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Nanomedicine Zeros In On Triple Negative Breast Cancer Cells

Trend Watch: From Breast Cancer to Asthma, Healthtech Tools Develop Care Solutions

Researchers at George Washington University have shown that a technique of delivering a chemotherapy agent within specially designed nanoparticles can be powerful against triple negative breast cancers. The cells of triple negative breast cancer tumors are difficult to treat because they don’t have receptors for estrogen, progesterone, and HER2 — the main targets used to attack breast cancers.

The study, published in the journal Precision Medicine, discovered that the smallest nanoparticles that are designed to have the slowest release of doxorubicin, the drug that was studied, had the most powerful killing effect. Next, the nanoparticles will have to be tried in lab animals before going further into clinical trials, which will surely take quite a few years.

“Nanomedicine is a very exciting avenue in modern drug development,” says Adam Friedman, M.D., director of the Supportive Oncodermatology Clinic at GW Cancer Center, professor of dermatology at the GW School of Medicine and Health Sciences, and senior author of the study.“This study provides clues for new potential strategies utilizing and manipulating nanotechnology to overcome cancer cell drug resistance. We have our work cut out for us, but this study shows that we are moving in the right direction.”

Roche Integrates Insulin Data from Novo Nordisk with Diabetes Management Solutions

Roche has signed a development and collaboration agreement with Novo Nordisk, a leader in innovating the therapy of diabetes and obesity. Under the terms of the development and collaboration agreement, the partners will integrate insulin data from Novo Nordisk’s connected pen to Roche’s open ecosystem, synchronizing with its suite of digital diabetes management solutions including mySugr.

“We believe in the tremendous benefits integrated digital diabetes management solutions can bring to people with diabetes, caregivers and healthcare systems as part of an open ecosystem and are excited to partner with Novo Nordisk to further drive innovation in this area,” says Marcel Gmuender, global head of Roche Diabetes Care.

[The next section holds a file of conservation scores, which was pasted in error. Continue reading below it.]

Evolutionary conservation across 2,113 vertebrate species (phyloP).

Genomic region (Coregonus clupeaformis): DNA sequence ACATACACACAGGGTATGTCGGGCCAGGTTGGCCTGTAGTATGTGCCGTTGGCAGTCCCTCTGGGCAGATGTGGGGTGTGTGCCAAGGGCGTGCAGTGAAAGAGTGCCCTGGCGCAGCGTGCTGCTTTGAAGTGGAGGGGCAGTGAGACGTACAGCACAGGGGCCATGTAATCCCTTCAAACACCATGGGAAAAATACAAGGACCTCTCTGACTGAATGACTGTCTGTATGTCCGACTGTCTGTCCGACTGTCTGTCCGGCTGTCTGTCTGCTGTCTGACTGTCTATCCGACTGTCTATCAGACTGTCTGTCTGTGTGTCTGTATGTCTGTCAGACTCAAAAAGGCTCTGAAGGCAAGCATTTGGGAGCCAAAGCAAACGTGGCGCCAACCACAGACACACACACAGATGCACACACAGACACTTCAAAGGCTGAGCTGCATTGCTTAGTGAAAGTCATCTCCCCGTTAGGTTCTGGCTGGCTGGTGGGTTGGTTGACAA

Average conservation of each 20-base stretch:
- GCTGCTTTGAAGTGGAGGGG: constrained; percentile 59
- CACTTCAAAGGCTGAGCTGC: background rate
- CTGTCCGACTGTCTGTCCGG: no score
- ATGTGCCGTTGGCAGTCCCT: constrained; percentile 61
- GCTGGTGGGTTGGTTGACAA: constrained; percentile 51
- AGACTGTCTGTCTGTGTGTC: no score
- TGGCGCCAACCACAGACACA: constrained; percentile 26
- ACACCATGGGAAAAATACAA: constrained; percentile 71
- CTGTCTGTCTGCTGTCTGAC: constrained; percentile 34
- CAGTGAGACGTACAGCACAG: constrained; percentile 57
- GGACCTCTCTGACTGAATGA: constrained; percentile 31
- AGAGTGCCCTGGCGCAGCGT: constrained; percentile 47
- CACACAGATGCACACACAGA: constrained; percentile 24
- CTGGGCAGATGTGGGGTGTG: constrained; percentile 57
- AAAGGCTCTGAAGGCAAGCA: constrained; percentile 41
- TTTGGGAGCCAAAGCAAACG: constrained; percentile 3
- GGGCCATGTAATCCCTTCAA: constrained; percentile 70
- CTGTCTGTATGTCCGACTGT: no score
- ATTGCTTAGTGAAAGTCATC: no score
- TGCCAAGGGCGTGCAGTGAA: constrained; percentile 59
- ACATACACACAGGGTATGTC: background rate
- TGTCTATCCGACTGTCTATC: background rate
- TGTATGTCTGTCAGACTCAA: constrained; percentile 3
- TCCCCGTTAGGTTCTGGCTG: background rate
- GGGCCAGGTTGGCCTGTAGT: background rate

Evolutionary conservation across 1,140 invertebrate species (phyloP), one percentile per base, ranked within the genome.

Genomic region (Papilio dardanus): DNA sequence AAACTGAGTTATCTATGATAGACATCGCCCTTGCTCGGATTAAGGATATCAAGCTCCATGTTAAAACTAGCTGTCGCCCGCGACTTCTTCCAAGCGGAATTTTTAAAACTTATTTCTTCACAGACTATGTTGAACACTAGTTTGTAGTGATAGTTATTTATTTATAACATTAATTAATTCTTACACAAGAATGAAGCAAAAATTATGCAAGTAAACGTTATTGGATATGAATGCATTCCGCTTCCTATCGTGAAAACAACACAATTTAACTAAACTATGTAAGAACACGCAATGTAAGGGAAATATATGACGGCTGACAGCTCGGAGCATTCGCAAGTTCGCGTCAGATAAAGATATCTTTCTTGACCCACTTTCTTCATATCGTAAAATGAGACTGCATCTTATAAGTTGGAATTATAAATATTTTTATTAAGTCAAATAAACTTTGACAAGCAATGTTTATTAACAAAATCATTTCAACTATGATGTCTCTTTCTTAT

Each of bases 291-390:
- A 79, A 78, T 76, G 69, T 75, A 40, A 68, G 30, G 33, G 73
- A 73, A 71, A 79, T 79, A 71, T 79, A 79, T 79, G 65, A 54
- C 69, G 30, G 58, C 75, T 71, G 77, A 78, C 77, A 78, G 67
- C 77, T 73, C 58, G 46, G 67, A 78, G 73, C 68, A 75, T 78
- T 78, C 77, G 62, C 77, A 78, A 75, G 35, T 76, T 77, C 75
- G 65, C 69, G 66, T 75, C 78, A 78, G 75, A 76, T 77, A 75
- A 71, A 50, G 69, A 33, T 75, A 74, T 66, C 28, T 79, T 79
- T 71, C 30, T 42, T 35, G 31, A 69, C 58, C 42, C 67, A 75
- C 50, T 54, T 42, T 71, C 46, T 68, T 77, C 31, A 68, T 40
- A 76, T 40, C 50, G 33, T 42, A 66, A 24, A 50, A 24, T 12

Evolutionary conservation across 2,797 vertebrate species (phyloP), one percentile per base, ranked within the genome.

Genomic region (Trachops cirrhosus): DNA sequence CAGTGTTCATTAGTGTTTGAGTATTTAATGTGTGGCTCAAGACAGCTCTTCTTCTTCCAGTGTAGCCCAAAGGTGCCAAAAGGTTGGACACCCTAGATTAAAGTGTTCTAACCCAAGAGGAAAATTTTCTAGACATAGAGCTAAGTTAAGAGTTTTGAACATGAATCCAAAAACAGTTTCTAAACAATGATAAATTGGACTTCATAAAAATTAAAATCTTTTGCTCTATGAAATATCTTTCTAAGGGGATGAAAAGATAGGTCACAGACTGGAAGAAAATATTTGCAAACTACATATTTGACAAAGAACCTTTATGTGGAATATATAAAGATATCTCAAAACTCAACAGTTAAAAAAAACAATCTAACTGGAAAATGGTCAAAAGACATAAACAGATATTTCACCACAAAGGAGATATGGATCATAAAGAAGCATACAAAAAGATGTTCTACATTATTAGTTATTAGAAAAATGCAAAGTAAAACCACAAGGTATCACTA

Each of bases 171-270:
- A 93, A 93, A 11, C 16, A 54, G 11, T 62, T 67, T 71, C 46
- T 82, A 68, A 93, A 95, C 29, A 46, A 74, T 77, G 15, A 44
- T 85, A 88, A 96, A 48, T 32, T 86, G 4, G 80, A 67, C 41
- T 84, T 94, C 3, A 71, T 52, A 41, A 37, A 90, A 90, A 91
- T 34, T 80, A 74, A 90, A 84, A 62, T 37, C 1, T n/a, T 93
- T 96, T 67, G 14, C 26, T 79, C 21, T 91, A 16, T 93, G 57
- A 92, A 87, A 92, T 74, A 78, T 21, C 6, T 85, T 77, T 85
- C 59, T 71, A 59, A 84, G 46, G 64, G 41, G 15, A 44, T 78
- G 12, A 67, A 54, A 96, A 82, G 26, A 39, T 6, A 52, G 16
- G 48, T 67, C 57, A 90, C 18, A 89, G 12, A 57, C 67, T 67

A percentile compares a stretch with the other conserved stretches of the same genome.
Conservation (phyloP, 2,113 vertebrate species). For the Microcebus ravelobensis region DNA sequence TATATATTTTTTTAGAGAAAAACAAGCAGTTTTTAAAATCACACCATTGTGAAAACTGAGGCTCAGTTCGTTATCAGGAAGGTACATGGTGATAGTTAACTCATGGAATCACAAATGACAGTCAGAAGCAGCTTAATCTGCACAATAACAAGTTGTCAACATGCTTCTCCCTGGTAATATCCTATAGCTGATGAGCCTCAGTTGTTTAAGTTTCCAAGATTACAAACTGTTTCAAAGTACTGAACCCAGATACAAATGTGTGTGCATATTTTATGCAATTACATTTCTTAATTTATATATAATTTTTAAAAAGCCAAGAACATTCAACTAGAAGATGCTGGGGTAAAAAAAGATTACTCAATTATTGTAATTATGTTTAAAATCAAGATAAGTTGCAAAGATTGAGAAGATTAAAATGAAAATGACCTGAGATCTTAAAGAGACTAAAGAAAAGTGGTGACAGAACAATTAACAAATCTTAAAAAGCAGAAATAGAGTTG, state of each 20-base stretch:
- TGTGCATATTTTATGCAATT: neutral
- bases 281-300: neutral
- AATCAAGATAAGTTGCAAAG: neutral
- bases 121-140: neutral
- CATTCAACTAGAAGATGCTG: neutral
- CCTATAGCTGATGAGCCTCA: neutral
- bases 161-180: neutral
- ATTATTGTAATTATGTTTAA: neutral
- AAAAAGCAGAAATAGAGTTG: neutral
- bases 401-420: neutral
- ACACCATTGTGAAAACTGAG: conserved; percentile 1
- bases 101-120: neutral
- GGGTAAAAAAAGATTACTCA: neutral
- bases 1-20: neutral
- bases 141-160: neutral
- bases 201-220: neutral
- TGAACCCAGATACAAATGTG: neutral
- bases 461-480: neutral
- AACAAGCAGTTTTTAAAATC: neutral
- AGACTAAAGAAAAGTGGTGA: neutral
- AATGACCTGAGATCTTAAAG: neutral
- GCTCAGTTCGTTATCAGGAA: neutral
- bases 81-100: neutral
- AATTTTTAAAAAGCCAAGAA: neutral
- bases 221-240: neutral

“The integration of insulin pen data in our digital health solutions such as mySugr will make it much easier for people with diabetes and their caregivers to track the effect of insulin on blood glucose levels. This enables more efficient and targeted decision support, as they can act on near real-time insights to optimize the personalized diabetes management thereby reducing the risk of costly secondary complications and contributing to improved therapy outcomes and better quality of life.”

Asthma Health Tech Tools Gain Traction

Geisinger and AstraZeneca have partnered to improve asthma care by creating a suite of products that integrate into the electronic health record (EHR). The goal is to engage patients and providers in co-managing the disease, especially during intervals between office visits.

The mobile app data is connected to a real-time, Web-based application called Provider Asthma Management Assistant. The assistant combines EHR and patient-reported data feeds to enable asthma educators and respiratory therapists to triage patients on the fly and bring in specialists as needed.

The new asthma app suite includes a mobile tool that allows patients to view asthma-related weather forecasts, log symptoms and asthma triggers, establish medication reminders, track health status over time, and, crucially, communicate with their healthcare team.

In other efforts, an LA Project uses mHealth devices to help low-income kids with asthma. Backed by a $250,000 grant, SmartAirLA will be launching an mHealth project aimed at improving care management and coordination for low-income children living with asthma. Through the grant, the not-for-profit health plan and philanthropic organization Blue Shield of California Foundation is providing smart inhalers to low-income children living with asthma. The connected health project aims to give those children and their caregivers a telehealth link to improve care management and coordination.